Vita

since 2020
University of Louvain
F.R.S.-FNRS Postdoctoral Researcher
seit 2019
Saint-Louis University, Brussels
Visiting Lecturer
2018 – 2019
Harvard University
Belgian American Educational Foundation Postdoctoral Fellow
2014 – 2018
University of Louvain and Saint-Louis University, Brussels
F.R.S.-FNRS Research Fellow
2016
University of Southampton
Visiting Researcher
2013 – 2014
Saint-Louis University, Brussels
Teaching Assistant

Research Project

Forgiving at the Crossroads of Norms: The Power to Pardon in Late Medieval England and France

My research project examines the regulation of the royal power to pardon and its relationship with social and legal normativity in medieval Europe, focusing on thirteenth to fifteenth century England and France as a comparative case study.

The first axis of my research investigates the development of the pardon legislation in late medieval England and France. An important tool in the construction of royal power, the granting of pardon letters was also frequently accused to favour a culture of impunity among criminal offenders. Consequently, I will explore how the use of pardon was perceived and debated in the English Parliament and the French General Estates and how these two representative assemblies consequently compelled the monarchs to promulgate a legislation that restrained access to royal mercy.

The second axis of my research examines to what extent the royal pardon drew its legitimacy from a series of norms inherited from Roman law and canon law. Here, I will particularly investigate the complex relationships between the granting of pardons, the plurality of legal orders in England and France, and the application of the moral principles of a fair application of justice that dominated in the medieval period – such as clementia, misericordia, and equitas.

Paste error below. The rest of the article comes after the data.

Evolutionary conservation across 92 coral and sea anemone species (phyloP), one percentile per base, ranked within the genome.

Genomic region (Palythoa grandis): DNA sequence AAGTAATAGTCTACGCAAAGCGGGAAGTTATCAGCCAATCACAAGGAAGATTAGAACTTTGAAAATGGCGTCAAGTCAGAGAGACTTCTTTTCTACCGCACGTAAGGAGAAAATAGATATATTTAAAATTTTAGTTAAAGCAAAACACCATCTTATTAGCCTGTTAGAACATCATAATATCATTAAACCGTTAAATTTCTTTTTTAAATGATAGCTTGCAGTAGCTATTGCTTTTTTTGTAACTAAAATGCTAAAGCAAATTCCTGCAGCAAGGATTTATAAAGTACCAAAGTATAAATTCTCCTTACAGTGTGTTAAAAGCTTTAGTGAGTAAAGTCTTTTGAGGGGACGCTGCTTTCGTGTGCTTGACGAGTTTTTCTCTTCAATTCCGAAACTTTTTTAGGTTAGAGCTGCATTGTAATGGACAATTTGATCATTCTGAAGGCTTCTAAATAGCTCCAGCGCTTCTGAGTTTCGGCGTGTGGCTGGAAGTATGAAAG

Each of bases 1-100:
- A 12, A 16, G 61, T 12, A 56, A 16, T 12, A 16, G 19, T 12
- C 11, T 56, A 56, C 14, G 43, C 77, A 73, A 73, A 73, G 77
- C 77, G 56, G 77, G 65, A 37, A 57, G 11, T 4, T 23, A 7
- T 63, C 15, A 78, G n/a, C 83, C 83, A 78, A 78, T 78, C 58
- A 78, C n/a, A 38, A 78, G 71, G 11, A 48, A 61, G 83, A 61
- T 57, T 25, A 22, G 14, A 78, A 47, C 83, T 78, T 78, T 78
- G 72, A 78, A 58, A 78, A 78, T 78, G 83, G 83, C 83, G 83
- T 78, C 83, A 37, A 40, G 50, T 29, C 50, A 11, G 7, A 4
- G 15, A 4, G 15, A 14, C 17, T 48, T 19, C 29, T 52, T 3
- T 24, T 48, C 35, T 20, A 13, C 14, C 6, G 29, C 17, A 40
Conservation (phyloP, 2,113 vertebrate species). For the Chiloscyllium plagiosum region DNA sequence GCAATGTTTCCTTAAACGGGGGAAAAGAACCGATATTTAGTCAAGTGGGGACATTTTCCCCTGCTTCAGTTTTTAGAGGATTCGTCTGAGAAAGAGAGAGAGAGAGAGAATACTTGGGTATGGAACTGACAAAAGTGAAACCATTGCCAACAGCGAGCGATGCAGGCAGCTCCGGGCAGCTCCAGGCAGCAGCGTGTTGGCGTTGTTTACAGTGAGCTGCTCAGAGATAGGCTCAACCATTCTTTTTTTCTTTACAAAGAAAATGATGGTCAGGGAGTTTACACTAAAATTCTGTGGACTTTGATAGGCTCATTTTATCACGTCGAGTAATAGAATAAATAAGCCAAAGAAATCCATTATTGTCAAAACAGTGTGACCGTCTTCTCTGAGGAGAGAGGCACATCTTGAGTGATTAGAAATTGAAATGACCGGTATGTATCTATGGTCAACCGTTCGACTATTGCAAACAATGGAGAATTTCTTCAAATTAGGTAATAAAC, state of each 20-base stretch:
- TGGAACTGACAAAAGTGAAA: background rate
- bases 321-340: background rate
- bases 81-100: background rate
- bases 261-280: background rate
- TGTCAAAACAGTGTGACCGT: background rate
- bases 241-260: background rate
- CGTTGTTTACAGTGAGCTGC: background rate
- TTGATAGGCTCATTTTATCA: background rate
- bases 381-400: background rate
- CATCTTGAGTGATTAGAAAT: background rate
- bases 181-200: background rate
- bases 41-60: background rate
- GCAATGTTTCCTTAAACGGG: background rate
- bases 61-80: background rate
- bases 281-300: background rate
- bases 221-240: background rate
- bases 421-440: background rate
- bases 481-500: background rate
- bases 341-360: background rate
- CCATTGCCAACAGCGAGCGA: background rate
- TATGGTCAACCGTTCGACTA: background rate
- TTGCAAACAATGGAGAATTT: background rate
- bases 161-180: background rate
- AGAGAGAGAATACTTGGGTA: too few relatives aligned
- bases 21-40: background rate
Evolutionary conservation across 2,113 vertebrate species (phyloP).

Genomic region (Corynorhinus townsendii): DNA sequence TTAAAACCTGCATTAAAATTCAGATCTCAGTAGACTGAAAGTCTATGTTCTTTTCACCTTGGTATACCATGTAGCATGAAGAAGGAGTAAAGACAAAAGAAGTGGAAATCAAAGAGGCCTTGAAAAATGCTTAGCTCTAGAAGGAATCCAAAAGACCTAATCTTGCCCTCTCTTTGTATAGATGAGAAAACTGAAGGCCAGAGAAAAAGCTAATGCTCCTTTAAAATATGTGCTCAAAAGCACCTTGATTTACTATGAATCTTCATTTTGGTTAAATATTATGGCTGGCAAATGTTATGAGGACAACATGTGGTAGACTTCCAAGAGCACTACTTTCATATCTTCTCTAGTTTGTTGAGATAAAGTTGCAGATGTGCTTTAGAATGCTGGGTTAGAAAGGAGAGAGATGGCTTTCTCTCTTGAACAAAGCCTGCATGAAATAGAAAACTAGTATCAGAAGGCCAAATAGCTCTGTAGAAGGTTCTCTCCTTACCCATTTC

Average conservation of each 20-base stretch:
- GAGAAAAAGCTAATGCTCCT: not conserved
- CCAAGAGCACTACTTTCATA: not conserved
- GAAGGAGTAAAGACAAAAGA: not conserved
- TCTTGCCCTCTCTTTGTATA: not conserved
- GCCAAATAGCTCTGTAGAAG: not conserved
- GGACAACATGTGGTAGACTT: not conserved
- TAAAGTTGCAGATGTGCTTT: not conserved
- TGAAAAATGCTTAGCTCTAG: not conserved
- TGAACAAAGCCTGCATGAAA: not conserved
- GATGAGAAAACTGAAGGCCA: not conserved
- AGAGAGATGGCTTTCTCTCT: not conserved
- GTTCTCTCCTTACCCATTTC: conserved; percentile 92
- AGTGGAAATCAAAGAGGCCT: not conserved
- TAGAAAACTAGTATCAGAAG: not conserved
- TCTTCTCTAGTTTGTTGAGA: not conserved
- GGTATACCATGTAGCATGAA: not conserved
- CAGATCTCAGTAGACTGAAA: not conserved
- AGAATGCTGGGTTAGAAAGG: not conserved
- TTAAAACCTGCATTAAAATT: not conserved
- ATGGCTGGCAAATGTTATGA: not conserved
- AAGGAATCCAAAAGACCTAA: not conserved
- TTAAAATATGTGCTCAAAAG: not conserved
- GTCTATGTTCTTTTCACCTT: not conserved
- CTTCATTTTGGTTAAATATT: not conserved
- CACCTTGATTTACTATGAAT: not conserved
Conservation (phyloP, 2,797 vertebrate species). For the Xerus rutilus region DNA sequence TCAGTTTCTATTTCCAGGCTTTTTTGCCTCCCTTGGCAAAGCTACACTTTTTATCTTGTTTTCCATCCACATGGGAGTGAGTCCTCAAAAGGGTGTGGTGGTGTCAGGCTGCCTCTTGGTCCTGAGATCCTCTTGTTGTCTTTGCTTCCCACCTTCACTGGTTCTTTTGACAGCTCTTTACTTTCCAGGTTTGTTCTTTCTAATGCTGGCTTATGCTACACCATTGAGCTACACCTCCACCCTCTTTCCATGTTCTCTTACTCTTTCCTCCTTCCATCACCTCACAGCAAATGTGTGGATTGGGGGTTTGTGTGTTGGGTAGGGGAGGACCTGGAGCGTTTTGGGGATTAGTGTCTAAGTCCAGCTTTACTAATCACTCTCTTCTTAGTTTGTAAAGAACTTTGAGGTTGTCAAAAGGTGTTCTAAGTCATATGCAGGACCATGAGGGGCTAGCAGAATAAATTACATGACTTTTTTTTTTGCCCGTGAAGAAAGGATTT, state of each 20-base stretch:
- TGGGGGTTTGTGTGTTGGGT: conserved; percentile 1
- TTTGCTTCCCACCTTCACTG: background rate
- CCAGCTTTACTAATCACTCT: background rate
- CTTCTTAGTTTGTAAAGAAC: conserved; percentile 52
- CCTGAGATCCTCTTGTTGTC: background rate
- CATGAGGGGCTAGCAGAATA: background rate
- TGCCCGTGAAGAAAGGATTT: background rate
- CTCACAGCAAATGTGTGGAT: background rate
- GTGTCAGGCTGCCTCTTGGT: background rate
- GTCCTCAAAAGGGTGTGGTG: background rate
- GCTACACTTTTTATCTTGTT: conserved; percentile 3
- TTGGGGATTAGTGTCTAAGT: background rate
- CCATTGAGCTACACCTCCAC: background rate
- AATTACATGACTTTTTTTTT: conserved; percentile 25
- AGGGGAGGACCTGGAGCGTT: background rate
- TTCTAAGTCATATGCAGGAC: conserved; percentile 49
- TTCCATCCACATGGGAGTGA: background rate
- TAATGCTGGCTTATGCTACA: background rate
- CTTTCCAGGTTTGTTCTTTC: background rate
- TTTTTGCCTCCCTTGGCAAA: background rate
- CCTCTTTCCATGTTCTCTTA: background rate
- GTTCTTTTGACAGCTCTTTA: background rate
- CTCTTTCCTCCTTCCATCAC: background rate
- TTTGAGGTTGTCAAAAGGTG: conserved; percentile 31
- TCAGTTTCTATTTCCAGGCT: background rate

Using this double approach, my research aims to demonstrate that, although the granting of pardons to criminal offenders in the late Middle Ages may be considered as an exception to the regular application of the law, the royal power to pardon itself was not entirely above law and even favoured the unification of judicial practices under royal authority.

Selected Publications

Verreycken, Quentin, L’État de grâce. La bureaucratie du pardon au Moyen Âge, Bruxelles, Académie royale de Belgique (in preparation).

Verreycken, Quentin, Pardonner le soldat au Moyen Âge. France, Angleterre et espace bourguignon au XVe siècle, Paris (accepted for publication).

Verreycken, Quentin, “En nous humblement requerant”. Crime narrations and rhetorical strategies in late medieval
pardon letters, in: Open Library of Humanities 5 (2019), 1-31. DOI: http://doi.org/10.16995/olh.389

Verreycken, Quentin, The power to pardon in late medieval and early modern Europe. New perspectives in the history of crime and criminal justice, in: History Compass 17 (2019). DOI: https://doi.org/10.1111/hic3.12575

Verreycken, Quentin, “Pour nous servir en l’armée.” Le gouvernement et le pardon des gens de guerre sous Charles le Téméraire, duc de Bourgogne (1467-1477), Louvain-la-Neuve 2014.